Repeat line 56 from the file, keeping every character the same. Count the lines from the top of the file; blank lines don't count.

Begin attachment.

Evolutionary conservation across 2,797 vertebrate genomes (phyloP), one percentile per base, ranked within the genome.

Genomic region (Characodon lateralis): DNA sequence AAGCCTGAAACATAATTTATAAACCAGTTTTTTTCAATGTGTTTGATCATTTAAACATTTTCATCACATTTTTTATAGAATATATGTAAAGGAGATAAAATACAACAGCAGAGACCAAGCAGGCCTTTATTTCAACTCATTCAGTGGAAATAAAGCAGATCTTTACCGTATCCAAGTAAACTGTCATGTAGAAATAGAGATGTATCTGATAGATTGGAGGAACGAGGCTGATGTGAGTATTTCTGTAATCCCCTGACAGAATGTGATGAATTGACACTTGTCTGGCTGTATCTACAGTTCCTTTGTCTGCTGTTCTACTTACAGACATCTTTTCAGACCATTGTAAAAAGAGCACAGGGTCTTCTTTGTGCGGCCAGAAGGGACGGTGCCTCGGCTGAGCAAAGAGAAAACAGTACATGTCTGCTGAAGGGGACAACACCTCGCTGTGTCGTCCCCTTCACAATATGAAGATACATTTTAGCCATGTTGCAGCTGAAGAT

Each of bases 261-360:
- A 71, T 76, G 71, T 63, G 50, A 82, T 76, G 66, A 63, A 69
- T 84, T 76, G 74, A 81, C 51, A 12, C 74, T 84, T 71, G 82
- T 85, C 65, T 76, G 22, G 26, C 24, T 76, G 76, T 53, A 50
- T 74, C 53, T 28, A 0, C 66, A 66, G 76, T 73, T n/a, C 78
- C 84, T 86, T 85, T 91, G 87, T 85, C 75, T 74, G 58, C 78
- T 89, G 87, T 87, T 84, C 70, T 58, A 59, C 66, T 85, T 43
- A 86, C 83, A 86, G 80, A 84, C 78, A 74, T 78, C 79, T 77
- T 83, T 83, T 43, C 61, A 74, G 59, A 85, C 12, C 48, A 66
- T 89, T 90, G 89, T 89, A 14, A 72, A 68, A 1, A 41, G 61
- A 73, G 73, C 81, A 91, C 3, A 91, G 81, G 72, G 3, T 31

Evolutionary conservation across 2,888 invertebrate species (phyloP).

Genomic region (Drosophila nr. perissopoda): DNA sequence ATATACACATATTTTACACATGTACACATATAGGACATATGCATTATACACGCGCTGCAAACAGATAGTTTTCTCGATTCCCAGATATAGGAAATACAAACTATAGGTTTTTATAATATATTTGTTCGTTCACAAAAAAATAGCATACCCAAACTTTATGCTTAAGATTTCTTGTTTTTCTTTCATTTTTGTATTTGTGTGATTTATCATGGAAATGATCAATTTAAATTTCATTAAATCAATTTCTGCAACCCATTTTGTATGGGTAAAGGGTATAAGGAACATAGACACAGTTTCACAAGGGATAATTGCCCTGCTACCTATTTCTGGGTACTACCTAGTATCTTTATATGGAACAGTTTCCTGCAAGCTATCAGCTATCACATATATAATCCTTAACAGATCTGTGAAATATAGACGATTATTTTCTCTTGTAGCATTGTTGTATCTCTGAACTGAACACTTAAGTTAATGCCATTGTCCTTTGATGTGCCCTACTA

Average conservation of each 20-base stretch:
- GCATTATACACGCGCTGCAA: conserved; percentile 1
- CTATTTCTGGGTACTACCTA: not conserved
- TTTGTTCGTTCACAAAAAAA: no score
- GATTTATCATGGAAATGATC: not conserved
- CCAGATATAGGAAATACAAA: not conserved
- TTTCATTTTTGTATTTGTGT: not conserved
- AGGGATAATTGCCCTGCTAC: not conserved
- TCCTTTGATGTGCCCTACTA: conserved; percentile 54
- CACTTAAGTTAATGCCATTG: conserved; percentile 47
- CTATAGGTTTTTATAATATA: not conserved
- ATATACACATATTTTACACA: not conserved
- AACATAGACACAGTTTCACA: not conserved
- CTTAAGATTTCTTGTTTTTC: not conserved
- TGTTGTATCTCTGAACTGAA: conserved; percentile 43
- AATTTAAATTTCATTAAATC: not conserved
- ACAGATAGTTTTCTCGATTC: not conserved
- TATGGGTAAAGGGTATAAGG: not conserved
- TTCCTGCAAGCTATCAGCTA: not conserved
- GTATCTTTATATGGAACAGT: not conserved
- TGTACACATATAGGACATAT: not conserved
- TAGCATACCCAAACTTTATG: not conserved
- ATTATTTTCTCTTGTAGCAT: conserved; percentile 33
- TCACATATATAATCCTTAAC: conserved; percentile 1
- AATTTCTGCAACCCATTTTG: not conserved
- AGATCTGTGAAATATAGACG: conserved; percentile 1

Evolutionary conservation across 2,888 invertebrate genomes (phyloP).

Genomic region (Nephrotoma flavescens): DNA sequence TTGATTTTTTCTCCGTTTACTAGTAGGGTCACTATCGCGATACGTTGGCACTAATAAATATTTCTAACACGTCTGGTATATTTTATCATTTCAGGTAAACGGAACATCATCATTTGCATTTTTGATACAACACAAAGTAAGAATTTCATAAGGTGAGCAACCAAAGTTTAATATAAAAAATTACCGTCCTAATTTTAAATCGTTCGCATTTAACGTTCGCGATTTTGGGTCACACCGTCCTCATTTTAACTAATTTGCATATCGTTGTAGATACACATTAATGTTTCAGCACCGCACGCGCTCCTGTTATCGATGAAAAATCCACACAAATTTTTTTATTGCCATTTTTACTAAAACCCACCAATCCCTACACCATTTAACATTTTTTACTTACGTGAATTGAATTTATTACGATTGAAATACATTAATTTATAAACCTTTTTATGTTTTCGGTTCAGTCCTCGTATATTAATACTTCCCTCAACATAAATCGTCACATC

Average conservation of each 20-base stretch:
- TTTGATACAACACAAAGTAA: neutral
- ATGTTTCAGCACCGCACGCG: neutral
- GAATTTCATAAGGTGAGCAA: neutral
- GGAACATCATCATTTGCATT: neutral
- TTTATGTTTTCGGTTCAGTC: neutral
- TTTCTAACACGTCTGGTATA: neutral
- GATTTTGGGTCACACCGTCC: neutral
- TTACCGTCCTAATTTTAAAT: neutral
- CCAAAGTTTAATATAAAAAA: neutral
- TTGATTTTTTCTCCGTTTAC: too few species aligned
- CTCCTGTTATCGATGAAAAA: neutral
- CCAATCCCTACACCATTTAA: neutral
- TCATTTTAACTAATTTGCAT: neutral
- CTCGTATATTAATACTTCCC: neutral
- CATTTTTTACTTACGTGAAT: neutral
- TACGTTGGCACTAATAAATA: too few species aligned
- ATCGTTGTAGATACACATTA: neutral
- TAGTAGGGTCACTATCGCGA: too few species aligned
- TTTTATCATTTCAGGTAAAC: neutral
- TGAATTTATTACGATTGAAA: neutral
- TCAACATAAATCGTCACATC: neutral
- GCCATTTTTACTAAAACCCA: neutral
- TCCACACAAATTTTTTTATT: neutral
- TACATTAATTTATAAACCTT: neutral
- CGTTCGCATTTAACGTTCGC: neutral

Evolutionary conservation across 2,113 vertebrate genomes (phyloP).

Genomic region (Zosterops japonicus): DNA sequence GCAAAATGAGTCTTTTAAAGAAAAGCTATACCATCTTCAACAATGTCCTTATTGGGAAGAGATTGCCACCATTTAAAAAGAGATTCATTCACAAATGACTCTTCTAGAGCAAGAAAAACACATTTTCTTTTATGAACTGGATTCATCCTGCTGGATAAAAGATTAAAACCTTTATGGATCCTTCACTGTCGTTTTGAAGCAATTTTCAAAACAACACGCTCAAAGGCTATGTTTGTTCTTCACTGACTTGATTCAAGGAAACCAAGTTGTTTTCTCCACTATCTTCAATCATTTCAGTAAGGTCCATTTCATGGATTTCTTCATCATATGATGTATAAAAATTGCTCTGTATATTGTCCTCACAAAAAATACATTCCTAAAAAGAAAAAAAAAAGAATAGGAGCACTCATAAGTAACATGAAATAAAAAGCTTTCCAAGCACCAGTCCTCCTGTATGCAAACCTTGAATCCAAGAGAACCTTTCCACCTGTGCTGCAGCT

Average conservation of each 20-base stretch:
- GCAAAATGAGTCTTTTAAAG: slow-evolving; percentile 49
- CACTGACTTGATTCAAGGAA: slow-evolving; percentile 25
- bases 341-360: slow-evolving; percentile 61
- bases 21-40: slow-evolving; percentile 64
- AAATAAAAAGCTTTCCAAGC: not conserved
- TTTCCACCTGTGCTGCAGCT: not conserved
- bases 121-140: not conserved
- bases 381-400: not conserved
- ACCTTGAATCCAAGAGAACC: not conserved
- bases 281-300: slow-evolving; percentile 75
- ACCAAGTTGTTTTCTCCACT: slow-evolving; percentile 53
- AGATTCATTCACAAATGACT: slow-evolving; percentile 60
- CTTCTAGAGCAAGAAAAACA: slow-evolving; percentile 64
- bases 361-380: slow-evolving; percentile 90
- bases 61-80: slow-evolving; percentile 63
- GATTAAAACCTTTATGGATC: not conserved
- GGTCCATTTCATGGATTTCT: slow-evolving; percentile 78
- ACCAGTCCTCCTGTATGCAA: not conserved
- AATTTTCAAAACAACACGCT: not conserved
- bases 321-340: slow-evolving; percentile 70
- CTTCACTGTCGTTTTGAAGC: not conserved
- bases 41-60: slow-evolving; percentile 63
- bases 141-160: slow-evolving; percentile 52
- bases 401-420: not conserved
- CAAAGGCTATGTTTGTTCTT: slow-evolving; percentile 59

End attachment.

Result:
- CCAATCCCTACACCATTTAA: neutral